Twitter Takeover Rumors Die Once Again

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By Jacob Maslow

girl using iphone 5sThe funny thing about Twitter (NYSE:TWTR) is that almost every quarter, there is a rumor that a big company is going to be taking it over. Of course, we’ve heard of the rumor of Google and Facebook buying out the microblogging platform. However, other potential suitors range from Alibaba to Softbank to even Amazon. Even Apple has been mentioned as a potential suitor for Twitter. What is it about this microblogging platform that generates so much hype, buzz, and wishful thinking?

Maybe it is the fact it is one of the most established brands in the digital mobile age. Unlike Facebook which has had to buy its way into relevance into the mobile age, many mobile users use Twitter. In fact, a large chunk of Twitter’s content updates is produced by people who use mobile devices. It has deftly navigated the shift from the social network and social media to the mobile age and possibly beyond. It has a lot going for it. It’s an established brand. People are either very loyal to it, or they burn out quickly.

With that said, Twitter is not exactly an unqualified success story. It’s still not making money. Putting aside the fact that its management has laid out a solid strategy for containing its costs, there is one big cloud regarding such cost containment plans: There is no clear strategy as to how Twitter will reduce its stock option-based expenses. It spends hundreds of millions of dollars every single year on stock compensation, and this is dragging the company’s overall income. It’s still in the red.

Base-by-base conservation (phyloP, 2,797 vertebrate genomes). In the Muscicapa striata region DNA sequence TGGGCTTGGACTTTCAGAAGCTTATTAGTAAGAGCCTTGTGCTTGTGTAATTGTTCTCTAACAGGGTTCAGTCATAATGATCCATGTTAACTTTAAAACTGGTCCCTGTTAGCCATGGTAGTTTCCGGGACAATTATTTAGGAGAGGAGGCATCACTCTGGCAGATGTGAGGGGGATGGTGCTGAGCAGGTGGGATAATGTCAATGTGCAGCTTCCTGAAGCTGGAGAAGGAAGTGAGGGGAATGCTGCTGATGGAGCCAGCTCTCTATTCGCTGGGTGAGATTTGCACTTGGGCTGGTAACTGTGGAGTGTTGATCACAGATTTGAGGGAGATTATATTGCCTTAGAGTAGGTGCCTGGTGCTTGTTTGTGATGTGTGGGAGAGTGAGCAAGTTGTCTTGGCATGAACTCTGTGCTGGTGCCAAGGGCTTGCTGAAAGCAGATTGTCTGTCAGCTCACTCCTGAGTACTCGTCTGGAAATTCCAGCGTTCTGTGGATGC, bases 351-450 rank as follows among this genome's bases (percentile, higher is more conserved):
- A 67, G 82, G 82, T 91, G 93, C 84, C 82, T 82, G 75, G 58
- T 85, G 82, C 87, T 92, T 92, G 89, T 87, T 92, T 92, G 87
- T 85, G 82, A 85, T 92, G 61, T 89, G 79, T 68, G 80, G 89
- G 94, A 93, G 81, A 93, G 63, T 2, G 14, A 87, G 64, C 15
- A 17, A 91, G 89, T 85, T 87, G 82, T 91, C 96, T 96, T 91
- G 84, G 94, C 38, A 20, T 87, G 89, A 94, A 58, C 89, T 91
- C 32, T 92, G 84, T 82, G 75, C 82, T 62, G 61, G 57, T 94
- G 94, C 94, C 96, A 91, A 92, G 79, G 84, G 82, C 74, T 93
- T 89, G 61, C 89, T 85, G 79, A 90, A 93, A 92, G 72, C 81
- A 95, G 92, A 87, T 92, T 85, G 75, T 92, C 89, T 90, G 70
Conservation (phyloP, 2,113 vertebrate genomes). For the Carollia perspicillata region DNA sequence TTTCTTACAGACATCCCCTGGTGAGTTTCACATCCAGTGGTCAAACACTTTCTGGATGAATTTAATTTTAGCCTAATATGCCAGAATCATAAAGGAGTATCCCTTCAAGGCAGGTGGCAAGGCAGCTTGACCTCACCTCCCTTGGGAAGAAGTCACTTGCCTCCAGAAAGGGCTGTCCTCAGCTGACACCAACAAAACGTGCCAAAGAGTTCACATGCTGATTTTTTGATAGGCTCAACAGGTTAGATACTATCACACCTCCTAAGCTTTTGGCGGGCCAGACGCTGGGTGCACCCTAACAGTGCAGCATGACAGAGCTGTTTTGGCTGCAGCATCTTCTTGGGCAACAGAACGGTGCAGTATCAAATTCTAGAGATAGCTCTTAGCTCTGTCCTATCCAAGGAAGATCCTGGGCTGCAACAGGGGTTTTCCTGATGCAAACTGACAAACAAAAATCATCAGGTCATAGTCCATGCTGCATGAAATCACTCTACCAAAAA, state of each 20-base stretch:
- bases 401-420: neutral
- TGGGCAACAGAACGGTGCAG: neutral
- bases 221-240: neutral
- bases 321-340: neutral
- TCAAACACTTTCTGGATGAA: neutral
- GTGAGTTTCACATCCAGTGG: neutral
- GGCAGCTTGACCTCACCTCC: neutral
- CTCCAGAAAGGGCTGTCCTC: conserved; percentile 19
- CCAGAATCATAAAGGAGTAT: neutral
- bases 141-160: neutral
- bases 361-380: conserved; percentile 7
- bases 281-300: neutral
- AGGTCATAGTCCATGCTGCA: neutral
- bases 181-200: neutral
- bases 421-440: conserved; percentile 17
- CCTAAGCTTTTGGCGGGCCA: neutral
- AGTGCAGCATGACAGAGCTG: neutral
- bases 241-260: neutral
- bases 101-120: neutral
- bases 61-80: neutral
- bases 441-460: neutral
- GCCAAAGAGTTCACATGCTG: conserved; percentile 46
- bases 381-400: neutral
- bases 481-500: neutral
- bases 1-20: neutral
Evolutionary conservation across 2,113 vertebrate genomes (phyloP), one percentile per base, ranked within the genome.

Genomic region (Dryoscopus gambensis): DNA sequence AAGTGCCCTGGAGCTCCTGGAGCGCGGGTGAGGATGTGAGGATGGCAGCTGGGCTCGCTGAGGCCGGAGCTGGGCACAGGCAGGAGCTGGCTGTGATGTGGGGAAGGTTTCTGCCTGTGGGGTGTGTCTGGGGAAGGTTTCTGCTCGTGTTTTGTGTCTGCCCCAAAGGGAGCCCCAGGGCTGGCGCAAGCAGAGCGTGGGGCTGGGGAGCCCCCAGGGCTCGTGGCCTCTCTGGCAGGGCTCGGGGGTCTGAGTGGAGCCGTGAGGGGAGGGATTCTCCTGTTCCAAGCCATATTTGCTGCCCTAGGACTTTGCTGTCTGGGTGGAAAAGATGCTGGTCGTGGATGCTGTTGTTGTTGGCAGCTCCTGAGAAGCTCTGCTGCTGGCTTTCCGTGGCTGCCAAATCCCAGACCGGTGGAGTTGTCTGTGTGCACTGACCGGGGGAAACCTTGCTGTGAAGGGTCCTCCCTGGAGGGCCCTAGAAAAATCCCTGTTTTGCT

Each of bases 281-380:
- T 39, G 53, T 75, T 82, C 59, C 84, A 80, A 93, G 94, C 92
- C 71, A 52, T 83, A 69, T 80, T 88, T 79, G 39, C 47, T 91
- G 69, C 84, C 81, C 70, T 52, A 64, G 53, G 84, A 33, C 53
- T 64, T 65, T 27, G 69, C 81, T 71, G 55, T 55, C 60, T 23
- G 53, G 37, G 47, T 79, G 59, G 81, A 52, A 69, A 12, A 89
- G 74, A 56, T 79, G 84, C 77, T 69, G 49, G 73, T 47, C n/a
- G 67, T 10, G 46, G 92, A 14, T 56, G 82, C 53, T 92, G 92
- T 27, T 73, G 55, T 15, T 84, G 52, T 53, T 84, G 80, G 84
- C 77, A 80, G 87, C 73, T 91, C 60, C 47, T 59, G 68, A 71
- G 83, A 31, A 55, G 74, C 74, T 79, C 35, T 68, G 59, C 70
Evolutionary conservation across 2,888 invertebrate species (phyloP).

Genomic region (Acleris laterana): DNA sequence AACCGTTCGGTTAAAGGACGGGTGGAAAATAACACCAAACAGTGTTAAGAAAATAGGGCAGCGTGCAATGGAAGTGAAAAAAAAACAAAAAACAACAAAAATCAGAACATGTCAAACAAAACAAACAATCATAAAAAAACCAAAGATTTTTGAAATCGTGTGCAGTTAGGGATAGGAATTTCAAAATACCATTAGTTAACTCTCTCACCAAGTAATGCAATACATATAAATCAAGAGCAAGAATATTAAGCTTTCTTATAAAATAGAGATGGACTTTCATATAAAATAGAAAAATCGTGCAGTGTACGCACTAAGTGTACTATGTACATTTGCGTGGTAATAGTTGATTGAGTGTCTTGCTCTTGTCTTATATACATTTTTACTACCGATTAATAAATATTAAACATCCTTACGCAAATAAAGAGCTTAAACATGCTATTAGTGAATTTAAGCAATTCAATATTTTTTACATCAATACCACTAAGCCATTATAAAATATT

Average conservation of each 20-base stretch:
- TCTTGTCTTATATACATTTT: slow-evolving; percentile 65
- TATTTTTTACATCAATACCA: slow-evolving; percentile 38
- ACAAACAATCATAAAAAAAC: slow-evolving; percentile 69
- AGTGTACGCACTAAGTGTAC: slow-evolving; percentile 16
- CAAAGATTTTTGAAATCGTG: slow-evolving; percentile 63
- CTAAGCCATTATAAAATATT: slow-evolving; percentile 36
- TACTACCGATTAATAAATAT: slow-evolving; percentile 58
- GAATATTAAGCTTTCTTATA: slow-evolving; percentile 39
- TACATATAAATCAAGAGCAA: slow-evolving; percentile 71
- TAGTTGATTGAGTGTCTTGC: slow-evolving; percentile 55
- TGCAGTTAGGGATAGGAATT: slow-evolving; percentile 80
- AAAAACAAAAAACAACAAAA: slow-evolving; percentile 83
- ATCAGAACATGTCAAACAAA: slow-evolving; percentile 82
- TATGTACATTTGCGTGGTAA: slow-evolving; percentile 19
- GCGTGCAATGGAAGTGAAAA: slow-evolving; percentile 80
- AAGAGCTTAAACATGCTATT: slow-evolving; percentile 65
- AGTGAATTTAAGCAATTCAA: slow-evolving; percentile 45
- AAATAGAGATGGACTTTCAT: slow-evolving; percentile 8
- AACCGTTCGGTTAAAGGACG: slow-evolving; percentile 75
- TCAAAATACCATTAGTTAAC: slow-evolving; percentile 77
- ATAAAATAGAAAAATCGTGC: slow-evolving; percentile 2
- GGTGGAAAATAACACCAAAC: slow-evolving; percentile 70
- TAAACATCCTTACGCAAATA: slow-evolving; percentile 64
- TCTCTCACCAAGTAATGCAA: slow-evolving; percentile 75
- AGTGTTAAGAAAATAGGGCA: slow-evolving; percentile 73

It remains to be seen how any buyer would actually make Twitter an important and income producing asset. It may make for a great reputation play, but chances are the company with the resources to buy Twitter probably already has a reputation and a solid brand.

This is why it really puzzles me why all these rumors keep getting trotted out quarter after quarter. Maybe it’s just wishful thinking on the part of technology investors who bought Twitter closer to the $50 mark than the $40 mark. Who knows?

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